I treat myself to a Starbucks latte once in awhile, and have noticed lately that their take-out cups have quotes printed on them under the heading "The Way I See It". The cup I got this week had a quote on it that I think would resonate with anyone who owns (or has ever owned) a pet and spent time getting to know the uniqueness of their pet's personality and spirit.
The quote, from Jenny Daltry, who is identified as being a "herpetologist and National Geographic Emerging Explorer," goes as follows:
If we valued the works of nature as much as the works and deeds of people, we would all be richer by far. Any ancient forest, polar bear or species of snake is more complex and improbable than Wi-Fi, the Mona Lisa or landing a man on the moon. What price would you pay to keep such treasures?
The more time I spend with animals, reading about animals, watching documentaries about animals, and listening to other people talk about the animals in their lives, the harder it becomes for anyone to disavow me of the belief that animals of all species -- even the smallest ones -- possess as much uniqueness of personality and spirit as any human, as much ability to communicate with each other in ways that we can't pick up on, and as much ability to communicate with us in their own way...if we'd just open our eyes and ears and pay attention.
This belief also makes it hard for me to understand why so many people treat animals -- domestic and wild -- as badly as they do. Animals have emotions and intelligence. Mothers mourn the loss of their young. Babies mourn the loss of their mothers and never develop as fully as they should, unless someone intervenes. Pets mourn the loss of their roommates when one dies, and show jealousy when a new pet (or a new child) abruptly arrives on the scene. A 10-year-old dog will feel sadness and confusion and fear when she's abandoned by the side of a highway, even by an owner that didn't treat her well to begin with. Guinea pigs will experience depression when the family that owned them for four years decides to give them up due to "lack of interest".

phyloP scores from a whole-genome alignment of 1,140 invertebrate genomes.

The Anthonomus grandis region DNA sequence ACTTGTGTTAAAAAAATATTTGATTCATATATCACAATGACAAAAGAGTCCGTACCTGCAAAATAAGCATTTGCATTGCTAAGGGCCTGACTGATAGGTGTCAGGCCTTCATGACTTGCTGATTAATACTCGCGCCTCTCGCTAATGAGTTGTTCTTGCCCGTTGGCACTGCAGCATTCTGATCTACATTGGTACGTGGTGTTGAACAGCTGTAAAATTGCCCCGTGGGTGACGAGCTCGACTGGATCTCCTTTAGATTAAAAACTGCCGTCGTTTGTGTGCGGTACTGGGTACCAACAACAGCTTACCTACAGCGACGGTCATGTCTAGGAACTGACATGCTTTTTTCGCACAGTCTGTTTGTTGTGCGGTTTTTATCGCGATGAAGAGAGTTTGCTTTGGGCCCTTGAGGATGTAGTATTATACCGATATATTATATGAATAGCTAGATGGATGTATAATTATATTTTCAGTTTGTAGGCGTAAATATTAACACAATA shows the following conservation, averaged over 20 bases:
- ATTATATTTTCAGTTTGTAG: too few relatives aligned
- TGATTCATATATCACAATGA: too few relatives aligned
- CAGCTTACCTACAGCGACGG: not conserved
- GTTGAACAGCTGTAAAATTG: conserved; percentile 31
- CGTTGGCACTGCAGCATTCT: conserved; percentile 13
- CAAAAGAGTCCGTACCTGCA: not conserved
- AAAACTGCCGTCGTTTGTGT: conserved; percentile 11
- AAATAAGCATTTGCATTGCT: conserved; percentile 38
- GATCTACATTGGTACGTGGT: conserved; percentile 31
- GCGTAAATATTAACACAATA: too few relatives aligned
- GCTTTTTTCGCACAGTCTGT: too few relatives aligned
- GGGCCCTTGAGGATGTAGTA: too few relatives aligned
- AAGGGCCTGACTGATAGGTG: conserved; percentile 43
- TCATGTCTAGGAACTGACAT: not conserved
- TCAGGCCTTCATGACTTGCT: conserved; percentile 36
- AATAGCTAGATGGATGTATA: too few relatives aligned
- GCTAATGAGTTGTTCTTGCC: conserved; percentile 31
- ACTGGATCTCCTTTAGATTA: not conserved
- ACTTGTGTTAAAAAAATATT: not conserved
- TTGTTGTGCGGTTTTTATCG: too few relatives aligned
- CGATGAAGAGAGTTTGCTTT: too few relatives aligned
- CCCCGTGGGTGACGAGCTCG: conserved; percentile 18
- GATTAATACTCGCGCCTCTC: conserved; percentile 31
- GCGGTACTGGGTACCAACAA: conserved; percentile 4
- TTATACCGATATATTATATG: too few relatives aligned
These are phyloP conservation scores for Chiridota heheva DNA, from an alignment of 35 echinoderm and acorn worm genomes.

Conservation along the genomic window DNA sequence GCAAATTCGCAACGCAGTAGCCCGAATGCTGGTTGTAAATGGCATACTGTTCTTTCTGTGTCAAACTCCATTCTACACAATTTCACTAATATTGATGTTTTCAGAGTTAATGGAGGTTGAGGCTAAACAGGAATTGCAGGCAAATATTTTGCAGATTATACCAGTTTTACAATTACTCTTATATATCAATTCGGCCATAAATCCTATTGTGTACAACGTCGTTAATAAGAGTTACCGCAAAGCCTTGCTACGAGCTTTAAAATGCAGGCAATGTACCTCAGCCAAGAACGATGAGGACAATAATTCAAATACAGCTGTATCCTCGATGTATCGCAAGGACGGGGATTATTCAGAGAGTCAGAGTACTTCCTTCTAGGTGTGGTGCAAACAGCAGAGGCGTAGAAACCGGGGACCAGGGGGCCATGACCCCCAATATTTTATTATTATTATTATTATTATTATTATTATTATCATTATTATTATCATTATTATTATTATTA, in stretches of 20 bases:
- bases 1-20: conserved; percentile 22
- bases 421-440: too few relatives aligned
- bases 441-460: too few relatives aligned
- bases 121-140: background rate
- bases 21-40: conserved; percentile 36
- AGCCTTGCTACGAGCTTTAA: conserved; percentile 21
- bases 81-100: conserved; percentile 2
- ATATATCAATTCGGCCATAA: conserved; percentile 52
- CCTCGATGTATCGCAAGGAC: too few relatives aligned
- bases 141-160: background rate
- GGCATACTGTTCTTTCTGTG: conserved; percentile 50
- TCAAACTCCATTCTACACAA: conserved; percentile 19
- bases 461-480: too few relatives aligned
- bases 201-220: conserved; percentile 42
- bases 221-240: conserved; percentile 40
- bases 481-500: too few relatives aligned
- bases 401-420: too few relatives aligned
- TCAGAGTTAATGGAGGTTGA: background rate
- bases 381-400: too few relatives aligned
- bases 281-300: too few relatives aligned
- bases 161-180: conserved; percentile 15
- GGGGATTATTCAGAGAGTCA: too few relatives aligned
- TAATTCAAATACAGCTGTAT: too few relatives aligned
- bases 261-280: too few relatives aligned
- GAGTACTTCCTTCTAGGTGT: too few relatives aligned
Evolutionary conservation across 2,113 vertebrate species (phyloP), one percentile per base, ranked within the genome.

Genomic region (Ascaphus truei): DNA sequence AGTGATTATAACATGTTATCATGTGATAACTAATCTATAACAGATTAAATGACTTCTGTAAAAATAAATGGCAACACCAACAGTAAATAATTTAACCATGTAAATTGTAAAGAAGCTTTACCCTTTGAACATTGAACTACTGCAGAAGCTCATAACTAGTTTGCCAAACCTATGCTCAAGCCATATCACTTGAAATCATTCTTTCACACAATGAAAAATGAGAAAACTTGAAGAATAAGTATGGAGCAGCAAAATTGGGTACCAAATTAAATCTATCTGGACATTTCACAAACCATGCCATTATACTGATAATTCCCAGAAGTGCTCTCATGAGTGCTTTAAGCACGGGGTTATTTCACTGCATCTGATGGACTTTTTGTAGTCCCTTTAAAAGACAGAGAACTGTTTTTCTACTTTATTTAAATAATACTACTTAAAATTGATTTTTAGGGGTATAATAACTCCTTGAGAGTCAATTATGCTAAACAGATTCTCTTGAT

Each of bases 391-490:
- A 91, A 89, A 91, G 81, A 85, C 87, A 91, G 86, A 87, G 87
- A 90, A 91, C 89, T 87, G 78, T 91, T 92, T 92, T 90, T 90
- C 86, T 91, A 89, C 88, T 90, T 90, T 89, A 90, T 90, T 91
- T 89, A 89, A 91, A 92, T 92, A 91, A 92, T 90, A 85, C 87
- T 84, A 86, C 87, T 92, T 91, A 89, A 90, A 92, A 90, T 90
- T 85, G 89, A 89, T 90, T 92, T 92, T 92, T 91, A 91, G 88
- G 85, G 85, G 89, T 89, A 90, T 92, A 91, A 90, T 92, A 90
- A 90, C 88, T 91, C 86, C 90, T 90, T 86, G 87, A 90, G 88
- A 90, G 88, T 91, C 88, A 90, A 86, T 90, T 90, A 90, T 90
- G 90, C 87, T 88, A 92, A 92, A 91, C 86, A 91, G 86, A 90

When rescue and shelter staff come together, they swap stories of success, tales of owners who came in every day in hopes that their lost dog had been found, anecdotes about owners who tearfully had to surrender pets due to circumstances beyond their control (and sometimes donating large amounts of money and/or supplies to help with their care or to help with general shelter needs). But they also collectively shake their heads over the way people abandon animals. Boxes of kittens left outside a shelter's door overnight. Rabbits left in a lobby by owners who artfully slipped in and out of the front door without staff ever seeing them. Ferrets let loose in fields. Birds let loose in the woods. Guinea pigs left in cardboard boxes in the cold behind a church. Owners unceremoniously dropping off -- dumping -- senior animals without an iota of visible sadness or regret and with comments like "I'm glad to be rid of it."
And so we're left with questions. How do we turn the tide? How do we re-educate the segment of the public that needs to learn to treat animals with compassion, respect, and humanity? How do we teach children to treat animals well in spite of whatever they may be witnessing the adults in their worlds say or do?
We're looking for suggestions, if you have them to share.